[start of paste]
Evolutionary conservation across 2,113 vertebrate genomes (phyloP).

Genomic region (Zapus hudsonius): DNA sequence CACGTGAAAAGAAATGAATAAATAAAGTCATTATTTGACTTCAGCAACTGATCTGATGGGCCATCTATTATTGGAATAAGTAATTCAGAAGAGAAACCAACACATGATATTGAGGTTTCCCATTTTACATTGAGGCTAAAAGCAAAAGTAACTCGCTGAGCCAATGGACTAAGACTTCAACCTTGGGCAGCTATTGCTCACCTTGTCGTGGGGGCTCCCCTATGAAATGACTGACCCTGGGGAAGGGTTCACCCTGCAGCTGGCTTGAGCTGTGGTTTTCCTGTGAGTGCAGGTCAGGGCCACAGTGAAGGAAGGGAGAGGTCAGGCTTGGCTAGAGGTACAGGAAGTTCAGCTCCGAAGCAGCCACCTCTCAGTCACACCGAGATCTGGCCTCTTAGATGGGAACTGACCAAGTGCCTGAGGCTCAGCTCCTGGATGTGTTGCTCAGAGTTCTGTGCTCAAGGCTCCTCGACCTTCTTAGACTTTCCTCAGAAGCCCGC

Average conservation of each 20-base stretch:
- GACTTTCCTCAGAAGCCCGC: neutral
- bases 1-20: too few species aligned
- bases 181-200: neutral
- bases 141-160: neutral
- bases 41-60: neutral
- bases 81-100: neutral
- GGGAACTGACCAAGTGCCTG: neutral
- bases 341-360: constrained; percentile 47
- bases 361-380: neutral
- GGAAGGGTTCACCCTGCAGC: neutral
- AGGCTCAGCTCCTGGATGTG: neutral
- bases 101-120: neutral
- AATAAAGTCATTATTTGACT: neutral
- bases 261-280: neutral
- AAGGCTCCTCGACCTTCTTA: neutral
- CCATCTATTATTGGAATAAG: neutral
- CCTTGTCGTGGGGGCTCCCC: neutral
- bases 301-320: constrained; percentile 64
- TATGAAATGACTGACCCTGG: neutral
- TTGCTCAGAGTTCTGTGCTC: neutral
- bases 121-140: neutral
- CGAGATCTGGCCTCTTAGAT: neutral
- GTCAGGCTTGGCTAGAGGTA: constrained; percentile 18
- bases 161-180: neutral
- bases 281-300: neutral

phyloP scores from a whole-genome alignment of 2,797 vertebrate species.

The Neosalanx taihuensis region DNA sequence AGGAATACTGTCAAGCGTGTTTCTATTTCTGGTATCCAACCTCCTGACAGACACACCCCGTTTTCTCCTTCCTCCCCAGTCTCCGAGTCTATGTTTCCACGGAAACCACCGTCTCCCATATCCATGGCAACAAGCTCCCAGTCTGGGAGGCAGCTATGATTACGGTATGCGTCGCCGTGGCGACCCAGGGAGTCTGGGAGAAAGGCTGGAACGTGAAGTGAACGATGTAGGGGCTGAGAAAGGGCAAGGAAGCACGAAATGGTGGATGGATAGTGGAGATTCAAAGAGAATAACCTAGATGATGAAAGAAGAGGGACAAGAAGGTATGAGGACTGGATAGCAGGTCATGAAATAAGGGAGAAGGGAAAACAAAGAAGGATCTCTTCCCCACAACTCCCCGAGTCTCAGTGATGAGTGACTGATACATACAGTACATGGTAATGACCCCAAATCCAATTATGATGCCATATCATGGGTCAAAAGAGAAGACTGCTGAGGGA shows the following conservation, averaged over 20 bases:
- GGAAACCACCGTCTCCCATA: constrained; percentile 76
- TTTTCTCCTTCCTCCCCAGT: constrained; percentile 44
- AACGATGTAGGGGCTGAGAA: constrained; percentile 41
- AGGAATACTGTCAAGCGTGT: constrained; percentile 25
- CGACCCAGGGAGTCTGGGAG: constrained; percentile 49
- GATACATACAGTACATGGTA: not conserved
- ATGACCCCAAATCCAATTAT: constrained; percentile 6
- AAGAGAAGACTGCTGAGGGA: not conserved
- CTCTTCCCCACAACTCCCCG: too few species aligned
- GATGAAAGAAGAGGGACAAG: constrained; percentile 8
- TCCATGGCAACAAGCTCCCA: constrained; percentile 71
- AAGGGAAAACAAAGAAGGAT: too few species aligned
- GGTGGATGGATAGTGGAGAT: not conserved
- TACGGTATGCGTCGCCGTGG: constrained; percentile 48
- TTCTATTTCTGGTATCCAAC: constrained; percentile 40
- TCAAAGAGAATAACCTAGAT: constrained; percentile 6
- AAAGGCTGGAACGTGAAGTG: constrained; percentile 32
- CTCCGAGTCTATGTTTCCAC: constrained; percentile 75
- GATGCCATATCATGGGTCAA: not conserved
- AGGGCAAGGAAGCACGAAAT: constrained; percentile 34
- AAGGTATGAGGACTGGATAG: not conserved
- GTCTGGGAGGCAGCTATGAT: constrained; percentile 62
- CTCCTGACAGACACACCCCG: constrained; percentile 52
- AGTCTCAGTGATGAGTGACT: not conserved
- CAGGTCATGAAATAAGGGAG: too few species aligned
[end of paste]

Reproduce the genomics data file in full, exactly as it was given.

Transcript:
Evolutionary conservation across 2,113 vertebrate genomes (phyloP).

Genomic region (Zapus hudsonius): DNA sequence CACGTGAAAAGAAATGAATAAATAAAGTCATTATTTGACTTCAGCAACTGATCTGATGGGCCATCTATTATTGGAATAAGTAATTCAGAAGAGAAACCAACACATGATATTGAGGTTTCCCATTTTACATTGAGGCTAAAAGCAAAAGTAACTCGCTGAGCCAATGGACTAAGACTTCAACCTTGGGCAGCTATTGCTCACCTTGTCGTGGGGGCTCCCCTATGAAATGACTGACCCTGGGGAAGGGTTCACCCTGCAGCTGGCTTGAGCTGTGGTTTTCCTGTGAGTGCAGGTCAGGGCCACAGTGAAGGAAGGGAGAGGTCAGGCTTGGCTAGAGGTACAGGAAGTTCAGCTCCGAAGCAGCCACCTCTCAGTCACACCGAGATCTGGCCTCTTAGATGGGAACTGACCAAGTGCCTGAGGCTCAGCTCCTGGATGTGTTGCTCAGAGTTCTGTGCTCAAGGCTCCTCGACCTTCTTAGACTTTCCTCAGAAGCCCGC

Average conservation of each 20-base stretch:
- GACTTTCCTCAGAAGCCCGC: neutral
- bases 1-20: too few species aligned
- bases 181-200: neutral
- bases 141-160: neutral
- bases 41-60: neutral
- bases 81-100: neutral
- GGGAACTGACCAAGTGCCTG: neutral
- bases 341-360: constrained; percentile 47
- bases 361-380: neutral
- GGAAGGGTTCACCCTGCAGC: neutral
- AGGCTCAGCTCCTGGATGTG: neutral
- bases 101-120: neutral
- AATAAAGTCATTATTTGACT: neutral
- bases 261-280: neutral
- AAGGCTCCTCGACCTTCTTA: neutral
- CCATCTATTATTGGAATAAG: neutral
- CCTTGTCGTGGGGGCTCCCC: neutral
- bases 301-320: constrained; percentile 64
- TATGAAATGACTGACCCTGG: neutral
- TTGCTCAGAGTTCTGTGCTC: neutral
- bases 121-140: neutral
- CGAGATCTGGCCTCTTAGAT: neutral
- GTCAGGCTTGGCTAGAGGTA: constrained; percentile 18
- bases 161-180: neutral
- bases 281-300: neutral

phyloP scores from a whole-genome alignment of 2,797 vertebrate species.

The Neosalanx taihuensis region DNA sequence AGGAATACTGTCAAGCGTGTTTCTATTTCTGGTATCCAACCTCCTGACAGACACACCCCGTTTTCTCCTTCCTCCCCAGTCTCCGAGTCTATGTTTCCACGGAAACCACCGTCTCCCATATCCATGGCAACAAGCTCCCAGTCTGGGAGGCAGCTATGATTACGGTATGCGTCGCCGTGGCGACCCAGGGAGTCTGGGAGAAAGGCTGGAACGTGAAGTGAACGATGTAGGGGCTGAGAAAGGGCAAGGAAGCACGAAATGGTGGATGGATAGTGGAGATTCAAAGAGAATAACCTAGATGATGAAAGAAGAGGGACAAGAAGGTATGAGGACTGGATAGCAGGTCATGAAATAAGGGAGAAGGGAAAACAAAGAAGGATCTCTTCCCCACAACTCCCCGAGTCTCAGTGATGAGTGACTGATACATACAGTACATGGTAATGACCCCAAATCCAATTATGATGCCATATCATGGGTCAAAAGAGAAGACTGCTGAGGGA shows the following conservation, averaged over 20 bases:
- GGAAACCACCGTCTCCCATA: constrained; percentile 76
- TTTTCTCCTTCCTCCCCAGT: constrained; percentile 44
- AACGATGTAGGGGCTGAGAA: constrained; percentile 41
- AGGAATACTGTCAAGCGTGT: constrained; percentile 25
- CGACCCAGGGAGTCTGGGAG: constrained; percentile 49
- GATACATACAGTACATGGTA: not conserved
- ATGACCCCAAATCCAATTAT: constrained; percentile 6
- AAGAGAAGACTGCTGAGGGA: not conserved
- CTCTTCCCCACAACTCCCCG: too few species aligned
- GATGAAAGAAGAGGGACAAG: constrained; percentile 8
- TCCATGGCAACAAGCTCCCA: constrained; percentile 71
- AAGGGAAAACAAAGAAGGAT: too few species aligned
- GGTGGATGGATAGTGGAGAT: not conserved
- TACGGTATGCGTCGCCGTGG: constrained; percentile 48
- TTCTATTTCTGGTATCCAAC: constrained; percentile 40
- TCAAAGAGAATAACCTAGAT: constrained; percentile 6
- AAAGGCTGGAACGTGAAGTG: constrained; percentile 32
- CTCCGAGTCTATGTTTCCAC: constrained; percentile 75
- GATGCCATATCATGGGTCAA: not conserved
- AGGGCAAGGAAGCACGAAAT: constrained; percentile 34
- AAGGTATGAGGACTGGATAG: not conserved
- GTCTGGGAGGCAGCTATGAT: constrained; percentile 62
- CTCCTGACAGACACACCCCG: constrained; percentile 52
- AGTCTCAGTGATGAGTGACT: not conserved
- CAGGTCATGAAATAAGGGAG: too few species aligned